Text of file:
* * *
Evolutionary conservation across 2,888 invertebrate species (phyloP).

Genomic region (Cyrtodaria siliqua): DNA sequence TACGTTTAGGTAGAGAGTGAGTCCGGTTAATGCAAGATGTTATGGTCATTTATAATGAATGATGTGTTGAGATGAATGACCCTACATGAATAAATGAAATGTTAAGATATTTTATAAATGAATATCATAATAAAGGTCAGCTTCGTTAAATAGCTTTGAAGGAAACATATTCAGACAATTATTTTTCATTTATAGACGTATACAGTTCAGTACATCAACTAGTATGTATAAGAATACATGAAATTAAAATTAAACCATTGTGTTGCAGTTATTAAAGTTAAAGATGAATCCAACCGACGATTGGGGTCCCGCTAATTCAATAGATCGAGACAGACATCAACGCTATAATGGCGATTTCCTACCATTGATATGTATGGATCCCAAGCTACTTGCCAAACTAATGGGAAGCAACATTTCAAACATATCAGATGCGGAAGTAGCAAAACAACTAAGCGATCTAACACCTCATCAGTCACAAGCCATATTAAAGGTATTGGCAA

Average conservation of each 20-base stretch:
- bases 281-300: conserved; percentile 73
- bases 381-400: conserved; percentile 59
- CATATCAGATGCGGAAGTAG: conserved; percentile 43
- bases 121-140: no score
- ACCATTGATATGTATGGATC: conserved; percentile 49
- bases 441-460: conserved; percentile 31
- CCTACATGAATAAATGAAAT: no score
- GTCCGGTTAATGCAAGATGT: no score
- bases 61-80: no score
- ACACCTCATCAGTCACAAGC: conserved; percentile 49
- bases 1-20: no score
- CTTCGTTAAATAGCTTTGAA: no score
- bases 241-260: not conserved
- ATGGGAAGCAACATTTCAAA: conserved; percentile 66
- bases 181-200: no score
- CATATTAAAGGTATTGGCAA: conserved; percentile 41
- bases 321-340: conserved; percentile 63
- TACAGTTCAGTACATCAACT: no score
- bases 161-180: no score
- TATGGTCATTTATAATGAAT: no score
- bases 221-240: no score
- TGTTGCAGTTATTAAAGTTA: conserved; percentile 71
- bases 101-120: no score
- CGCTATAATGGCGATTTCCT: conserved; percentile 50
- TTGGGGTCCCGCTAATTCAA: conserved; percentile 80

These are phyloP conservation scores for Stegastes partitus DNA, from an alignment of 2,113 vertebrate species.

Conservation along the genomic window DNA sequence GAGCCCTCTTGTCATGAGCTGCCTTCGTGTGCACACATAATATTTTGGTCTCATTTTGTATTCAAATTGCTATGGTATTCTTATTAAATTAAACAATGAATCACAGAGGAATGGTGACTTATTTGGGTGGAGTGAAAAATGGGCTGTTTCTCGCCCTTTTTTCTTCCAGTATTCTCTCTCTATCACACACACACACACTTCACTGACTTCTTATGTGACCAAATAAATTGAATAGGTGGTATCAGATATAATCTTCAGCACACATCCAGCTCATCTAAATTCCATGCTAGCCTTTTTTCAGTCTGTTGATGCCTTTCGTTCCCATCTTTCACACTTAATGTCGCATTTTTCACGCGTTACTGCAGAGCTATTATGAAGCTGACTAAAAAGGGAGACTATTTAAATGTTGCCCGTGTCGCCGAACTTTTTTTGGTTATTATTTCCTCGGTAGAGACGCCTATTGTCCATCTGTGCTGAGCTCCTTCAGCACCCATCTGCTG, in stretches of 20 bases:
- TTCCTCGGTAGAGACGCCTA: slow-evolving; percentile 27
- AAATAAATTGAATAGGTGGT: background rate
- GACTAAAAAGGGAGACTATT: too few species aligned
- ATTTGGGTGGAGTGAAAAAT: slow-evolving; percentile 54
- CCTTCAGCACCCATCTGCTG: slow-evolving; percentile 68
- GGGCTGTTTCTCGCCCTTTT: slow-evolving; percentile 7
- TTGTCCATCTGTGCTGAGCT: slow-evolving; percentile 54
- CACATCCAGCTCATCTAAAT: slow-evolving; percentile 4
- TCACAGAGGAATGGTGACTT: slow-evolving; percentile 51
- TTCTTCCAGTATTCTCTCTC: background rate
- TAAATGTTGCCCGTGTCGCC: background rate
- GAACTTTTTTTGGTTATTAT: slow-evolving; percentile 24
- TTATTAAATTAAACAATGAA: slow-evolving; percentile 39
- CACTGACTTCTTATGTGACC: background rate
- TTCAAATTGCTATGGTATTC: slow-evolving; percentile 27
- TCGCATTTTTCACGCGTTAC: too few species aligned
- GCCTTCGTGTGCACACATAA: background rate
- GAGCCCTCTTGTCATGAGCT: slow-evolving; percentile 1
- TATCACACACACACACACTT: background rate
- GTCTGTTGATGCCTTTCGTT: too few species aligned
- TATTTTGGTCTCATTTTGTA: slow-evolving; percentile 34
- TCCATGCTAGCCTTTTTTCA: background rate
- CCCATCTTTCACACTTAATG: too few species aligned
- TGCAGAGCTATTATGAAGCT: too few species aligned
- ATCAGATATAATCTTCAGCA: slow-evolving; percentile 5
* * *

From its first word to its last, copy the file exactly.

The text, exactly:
Evolutionary conservation across 2,888 invertebrate species (phyloP).

Genomic region (Cyrtodaria siliqua): DNA sequence TACGTTTAGGTAGAGAGTGAGTCCGGTTAATGCAAGATGTTATGGTCATTTATAATGAATGATGTGTTGAGATGAATGACCCTACATGAATAAATGAAATGTTAAGATATTTTATAAATGAATATCATAATAAAGGTCAGCTTCGTTAAATAGCTTTGAAGGAAACATATTCAGACAATTATTTTTCATTTATAGACGTATACAGTTCAGTACATCAACTAGTATGTATAAGAATACATGAAATTAAAATTAAACCATTGTGTTGCAGTTATTAAAGTTAAAGATGAATCCAACCGACGATTGGGGTCCCGCTAATTCAATAGATCGAGACAGACATCAACGCTATAATGGCGATTTCCTACCATTGATATGTATGGATCCCAAGCTACTTGCCAAACTAATGGGAAGCAACATTTCAAACATATCAGATGCGGAAGTAGCAAAACAACTAAGCGATCTAACACCTCATCAGTCACAAGCCATATTAAAGGTATTGGCAA

Average conservation of each 20-base stretch:
- bases 281-300: conserved; percentile 73
- bases 381-400: conserved; percentile 59
- CATATCAGATGCGGAAGTAG: conserved; percentile 43
- bases 121-140: no score
- ACCATTGATATGTATGGATC: conserved; percentile 49
- bases 441-460: conserved; percentile 31
- CCTACATGAATAAATGAAAT: no score
- GTCCGGTTAATGCAAGATGT: no score
- bases 61-80: no score
- ACACCTCATCAGTCACAAGC: conserved; percentile 49
- bases 1-20: no score
- CTTCGTTAAATAGCTTTGAA: no score
- bases 241-260: not conserved
- ATGGGAAGCAACATTTCAAA: conserved; percentile 66
- bases 181-200: no score
- CATATTAAAGGTATTGGCAA: conserved; percentile 41
- bases 321-340: conserved; percentile 63
- TACAGTTCAGTACATCAACT: no score
- bases 161-180: no score
- TATGGTCATTTATAATGAAT: no score
- bases 221-240: no score
- TGTTGCAGTTATTAAAGTTA: conserved; percentile 71
- bases 101-120: no score
- CGCTATAATGGCGATTTCCT: conserved; percentile 50
- TTGGGGTCCCGCTAATTCAA: conserved; percentile 80

These are phyloP conservation scores for Stegastes partitus DNA, from an alignment of 2,113 vertebrate species.

Conservation along the genomic window DNA sequence GAGCCCTCTTGTCATGAGCTGCCTTCGTGTGCACACATAATATTTTGGTCTCATTTTGTATTCAAATTGCTATGGTATTCTTATTAAATTAAACAATGAATCACAGAGGAATGGTGACTTATTTGGGTGGAGTGAAAAATGGGCTGTTTCTCGCCCTTTTTTCTTCCAGTATTCTCTCTCTATCACACACACACACACTTCACTGACTTCTTATGTGACCAAATAAATTGAATAGGTGGTATCAGATATAATCTTCAGCACACATCCAGCTCATCTAAATTCCATGCTAGCCTTTTTTCAGTCTGTTGATGCCTTTCGTTCCCATCTTTCACACTTAATGTCGCATTTTTCACGCGTTACTGCAGAGCTATTATGAAGCTGACTAAAAAGGGAGACTATTTAAATGTTGCCCGTGTCGCCGAACTTTTTTTGGTTATTATTTCCTCGGTAGAGACGCCTATTGTCCATCTGTGCTGAGCTCCTTCAGCACCCATCTGCTG, in stretches of 20 bases:
- TTCCTCGGTAGAGACGCCTA: slow-evolving; percentile 27
- AAATAAATTGAATAGGTGGT: background rate
- GACTAAAAAGGGAGACTATT: too few species aligned
- ATTTGGGTGGAGTGAAAAAT: slow-evolving; percentile 54
- CCTTCAGCACCCATCTGCTG: slow-evolving; percentile 68
- GGGCTGTTTCTCGCCCTTTT: slow-evolving; percentile 7
- TTGTCCATCTGTGCTGAGCT: slow-evolving; percentile 54
- CACATCCAGCTCATCTAAAT: slow-evolving; percentile 4
- TCACAGAGGAATGGTGACTT: slow-evolving; percentile 51
- TTCTTCCAGTATTCTCTCTC: background rate
- TAAATGTTGCCCGTGTCGCC: background rate
- GAACTTTTTTTGGTTATTAT: slow-evolving; percentile 24
- TTATTAAATTAAACAATGAA: slow-evolving; percentile 39
- CACTGACTTCTTATGTGACC: background rate
- TTCAAATTGCTATGGTATTC: slow-evolving; percentile 27
- TCGCATTTTTCACGCGTTAC: too few species aligned
- GCCTTCGTGTGCACACATAA: background rate
- GAGCCCTCTTGTCATGAGCT: slow-evolving; percentile 1
- TATCACACACACACACACTT: background rate
- GTCTGTTGATGCCTTTCGTT: too few species aligned
- TATTTTGGTCTCATTTTGTA: slow-evolving; percentile 34
- TCCATGCTAGCCTTTTTTCA: background rate
- CCCATCTTTCACACTTAATG: too few species aligned
- TGCAGAGCTATTATGAAGCT: too few species aligned
- ATCAGATATAATCTTCAGCA: slow-evolving; percentile 5